It’s December. Things are slowing down. We are all anticipating the end-of-year holiday break. Perhaps you’ve even started winding things down for the year?
In the US, the week between Christmas and New Year’s seems to be the one time of year when we collectively give ourselves permission to go offline, stop looking at emails, and actually relax. The schools are closed. Most of our corporate businesses, if they are open at all, are quiet, operating on a skeleton staff while the rest of us relax, recharge, and spend time with our families – without the constant ding of incoming text and email chimes.
But why do we have to wait all year for this tiny break? Frankly, we’re really just starting to fully relax before we have to pick up our laptops and begin the grind all over again.
We all know that the stress of constant connection to technology, long work hours, and juggling too many priorities isn’t healthy.
But what we don’t know (or acknowledge very often) is that being more relaxed, taking more time away from our never-ending workload, actually makes us more productive.
Take my writing, for instance. If I sit down to write without having a good idea in my head already, staring at a blank screen doesn’t help. A lot of writing advice tells you to sit your butt in a chair in front of the computer and stay there until you get something done, which is typical advice from our culture.
Just do it. Suck it up. Get it done and get it done now.
But I could stare at a screen for hours and get nothing done.
When I get stuck, the best thing I can do is get focused on the present. This means using my Positive Intelligence® skills to get my brain functioning at an optimal level. Here are a few examples of things that work for me:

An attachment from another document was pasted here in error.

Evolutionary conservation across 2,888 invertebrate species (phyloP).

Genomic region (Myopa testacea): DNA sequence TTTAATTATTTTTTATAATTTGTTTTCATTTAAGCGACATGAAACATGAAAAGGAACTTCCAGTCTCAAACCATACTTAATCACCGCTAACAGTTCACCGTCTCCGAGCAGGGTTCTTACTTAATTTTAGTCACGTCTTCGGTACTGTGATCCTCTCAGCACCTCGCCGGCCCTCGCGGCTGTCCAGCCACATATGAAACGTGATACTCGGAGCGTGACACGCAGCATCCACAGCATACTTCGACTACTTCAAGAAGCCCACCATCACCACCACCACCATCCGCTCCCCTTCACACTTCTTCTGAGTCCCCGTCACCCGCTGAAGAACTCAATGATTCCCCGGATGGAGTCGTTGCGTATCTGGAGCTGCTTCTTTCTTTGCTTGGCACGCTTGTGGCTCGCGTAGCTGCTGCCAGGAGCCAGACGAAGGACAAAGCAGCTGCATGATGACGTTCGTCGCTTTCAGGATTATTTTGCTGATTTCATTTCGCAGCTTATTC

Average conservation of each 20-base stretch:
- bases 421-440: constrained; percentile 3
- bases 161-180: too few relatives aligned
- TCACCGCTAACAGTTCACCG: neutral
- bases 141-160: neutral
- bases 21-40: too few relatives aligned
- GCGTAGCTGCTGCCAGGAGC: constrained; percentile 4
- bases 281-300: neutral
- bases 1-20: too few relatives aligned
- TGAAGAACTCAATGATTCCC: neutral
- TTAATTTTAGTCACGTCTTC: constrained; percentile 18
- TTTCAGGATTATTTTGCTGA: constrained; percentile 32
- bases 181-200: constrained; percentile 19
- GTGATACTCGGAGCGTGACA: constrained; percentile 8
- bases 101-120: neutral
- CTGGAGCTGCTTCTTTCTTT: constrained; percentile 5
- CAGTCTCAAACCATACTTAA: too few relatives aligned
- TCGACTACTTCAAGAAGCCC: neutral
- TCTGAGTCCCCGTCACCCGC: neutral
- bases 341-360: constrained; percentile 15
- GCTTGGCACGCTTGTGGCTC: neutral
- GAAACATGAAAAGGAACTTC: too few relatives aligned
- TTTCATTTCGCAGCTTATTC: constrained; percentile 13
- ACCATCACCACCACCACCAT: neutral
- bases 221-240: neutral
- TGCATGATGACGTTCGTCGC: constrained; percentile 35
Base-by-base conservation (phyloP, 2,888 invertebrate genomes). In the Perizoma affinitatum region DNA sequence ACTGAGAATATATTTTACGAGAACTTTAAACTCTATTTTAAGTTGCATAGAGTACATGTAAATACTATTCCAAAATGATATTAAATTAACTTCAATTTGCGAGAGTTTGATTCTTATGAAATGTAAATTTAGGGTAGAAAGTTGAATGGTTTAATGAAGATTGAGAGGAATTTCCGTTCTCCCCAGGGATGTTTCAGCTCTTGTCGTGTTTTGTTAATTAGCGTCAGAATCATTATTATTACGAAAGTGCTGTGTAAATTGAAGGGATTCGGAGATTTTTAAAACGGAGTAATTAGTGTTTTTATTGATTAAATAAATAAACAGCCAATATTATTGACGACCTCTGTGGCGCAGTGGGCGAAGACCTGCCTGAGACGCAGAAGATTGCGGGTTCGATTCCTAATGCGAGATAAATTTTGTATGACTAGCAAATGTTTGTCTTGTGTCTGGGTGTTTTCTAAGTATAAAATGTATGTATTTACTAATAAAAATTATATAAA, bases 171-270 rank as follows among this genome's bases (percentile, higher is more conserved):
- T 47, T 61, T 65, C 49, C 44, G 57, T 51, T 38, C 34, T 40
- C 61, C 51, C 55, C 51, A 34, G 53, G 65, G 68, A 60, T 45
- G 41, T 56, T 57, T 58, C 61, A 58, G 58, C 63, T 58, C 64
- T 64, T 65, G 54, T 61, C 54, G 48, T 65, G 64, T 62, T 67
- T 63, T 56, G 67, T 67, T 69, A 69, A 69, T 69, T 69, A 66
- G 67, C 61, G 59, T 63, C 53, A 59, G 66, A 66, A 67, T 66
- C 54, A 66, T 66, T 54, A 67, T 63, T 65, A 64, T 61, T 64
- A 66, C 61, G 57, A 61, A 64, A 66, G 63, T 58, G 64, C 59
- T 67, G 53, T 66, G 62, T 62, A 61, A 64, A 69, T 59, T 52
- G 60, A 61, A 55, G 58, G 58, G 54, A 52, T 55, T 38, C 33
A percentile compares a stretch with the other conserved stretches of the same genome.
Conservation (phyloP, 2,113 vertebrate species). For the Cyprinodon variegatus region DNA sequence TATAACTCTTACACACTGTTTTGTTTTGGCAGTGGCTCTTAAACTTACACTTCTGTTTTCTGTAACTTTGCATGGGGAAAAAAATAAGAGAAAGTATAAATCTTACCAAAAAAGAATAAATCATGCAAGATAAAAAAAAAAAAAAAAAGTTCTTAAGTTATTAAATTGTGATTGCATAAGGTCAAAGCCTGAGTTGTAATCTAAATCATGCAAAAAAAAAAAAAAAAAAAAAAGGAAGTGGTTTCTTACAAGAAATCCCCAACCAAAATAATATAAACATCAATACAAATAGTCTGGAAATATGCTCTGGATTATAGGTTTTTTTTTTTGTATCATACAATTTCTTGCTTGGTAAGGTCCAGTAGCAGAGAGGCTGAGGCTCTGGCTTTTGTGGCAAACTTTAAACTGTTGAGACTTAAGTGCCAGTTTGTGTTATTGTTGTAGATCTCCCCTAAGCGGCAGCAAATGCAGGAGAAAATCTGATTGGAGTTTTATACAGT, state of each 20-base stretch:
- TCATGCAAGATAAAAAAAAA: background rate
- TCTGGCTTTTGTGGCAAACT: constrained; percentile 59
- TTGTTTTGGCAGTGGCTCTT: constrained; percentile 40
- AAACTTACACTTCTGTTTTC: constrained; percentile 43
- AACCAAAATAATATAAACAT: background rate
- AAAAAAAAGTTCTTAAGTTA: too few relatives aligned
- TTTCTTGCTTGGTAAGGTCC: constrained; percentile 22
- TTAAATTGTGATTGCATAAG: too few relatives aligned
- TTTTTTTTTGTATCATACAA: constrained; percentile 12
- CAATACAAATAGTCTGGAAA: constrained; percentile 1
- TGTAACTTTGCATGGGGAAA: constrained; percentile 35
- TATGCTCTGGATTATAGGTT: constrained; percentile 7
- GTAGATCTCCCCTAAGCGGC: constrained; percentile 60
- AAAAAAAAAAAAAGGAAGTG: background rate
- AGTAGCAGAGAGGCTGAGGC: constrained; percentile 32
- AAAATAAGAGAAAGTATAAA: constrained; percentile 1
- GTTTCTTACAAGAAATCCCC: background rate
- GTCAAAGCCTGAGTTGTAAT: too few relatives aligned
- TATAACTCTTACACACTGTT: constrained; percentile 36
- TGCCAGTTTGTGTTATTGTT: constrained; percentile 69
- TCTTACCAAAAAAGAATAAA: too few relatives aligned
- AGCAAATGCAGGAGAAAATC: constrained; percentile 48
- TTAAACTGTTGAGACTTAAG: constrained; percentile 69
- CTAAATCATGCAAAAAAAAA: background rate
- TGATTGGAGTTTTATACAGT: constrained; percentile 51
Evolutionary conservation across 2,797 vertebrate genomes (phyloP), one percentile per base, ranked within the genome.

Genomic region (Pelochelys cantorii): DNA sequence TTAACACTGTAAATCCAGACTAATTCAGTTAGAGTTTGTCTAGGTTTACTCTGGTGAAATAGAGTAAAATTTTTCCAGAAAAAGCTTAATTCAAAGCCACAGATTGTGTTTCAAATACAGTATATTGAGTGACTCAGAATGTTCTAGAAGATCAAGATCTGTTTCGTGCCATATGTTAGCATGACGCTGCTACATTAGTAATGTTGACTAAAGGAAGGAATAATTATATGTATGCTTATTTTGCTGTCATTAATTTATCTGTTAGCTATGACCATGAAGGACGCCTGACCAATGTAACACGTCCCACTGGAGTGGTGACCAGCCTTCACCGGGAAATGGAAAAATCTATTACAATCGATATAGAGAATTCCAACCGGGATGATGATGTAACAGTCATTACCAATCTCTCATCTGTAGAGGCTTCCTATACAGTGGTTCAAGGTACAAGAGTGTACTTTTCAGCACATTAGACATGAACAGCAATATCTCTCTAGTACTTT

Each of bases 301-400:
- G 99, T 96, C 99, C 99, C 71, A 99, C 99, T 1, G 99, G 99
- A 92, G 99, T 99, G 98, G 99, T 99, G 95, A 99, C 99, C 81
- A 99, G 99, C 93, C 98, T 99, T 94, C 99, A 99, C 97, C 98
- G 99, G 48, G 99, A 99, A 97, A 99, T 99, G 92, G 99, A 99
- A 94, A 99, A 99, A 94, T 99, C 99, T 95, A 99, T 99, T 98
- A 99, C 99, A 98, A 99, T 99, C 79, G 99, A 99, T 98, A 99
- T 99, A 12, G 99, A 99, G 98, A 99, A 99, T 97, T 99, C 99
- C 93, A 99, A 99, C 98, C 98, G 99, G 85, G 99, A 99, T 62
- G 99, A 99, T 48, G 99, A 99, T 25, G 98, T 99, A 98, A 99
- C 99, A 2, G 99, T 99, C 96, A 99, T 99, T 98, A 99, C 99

- Take a walk outside and be very attentive to the sights and sounds of nature or any other environment.
- Take a shower and be present to all the sensations of that activity.
- Do a ten-minute breathwork session, focusing on my breathing and the sensations in my body.
I also need time away from my work entirely. (Hint: so do you!)
When I turn off my computer at night or on the weekends, it gives my mind a chance to rest.
And what happens during that rest time is magical!
How? It gives my subconscious a chance to process and generate new ideas that I probably wouldn’t have come up with if I hadn’t given my active mind a rest.
For example, when I’m trying to solve a problem, the best thing I can do is not to think about it. Our thinking, especially under stress, often occurs in the survivor part of our brain, which is NOT where our best ideas come from!
So, how much time do you take away from your work? How many hours a day, a week, a month do you give yourself and your brain a rest?
I hope it’s not just the week between Christmas and New Year’s Day!
As you prepare for 2024, I challenge you to create more space for yourself. Take a rest at least one day every week.
I guarantee you’ll be more productive than if you just kept working through it.
In the meantime, enjoy the holiday season… and don’t forget to breathe!
PS – If you’d like to learn more about how Positive Intelligence can improve your mental fitness, book a consultation to discover what might be a good fit for you!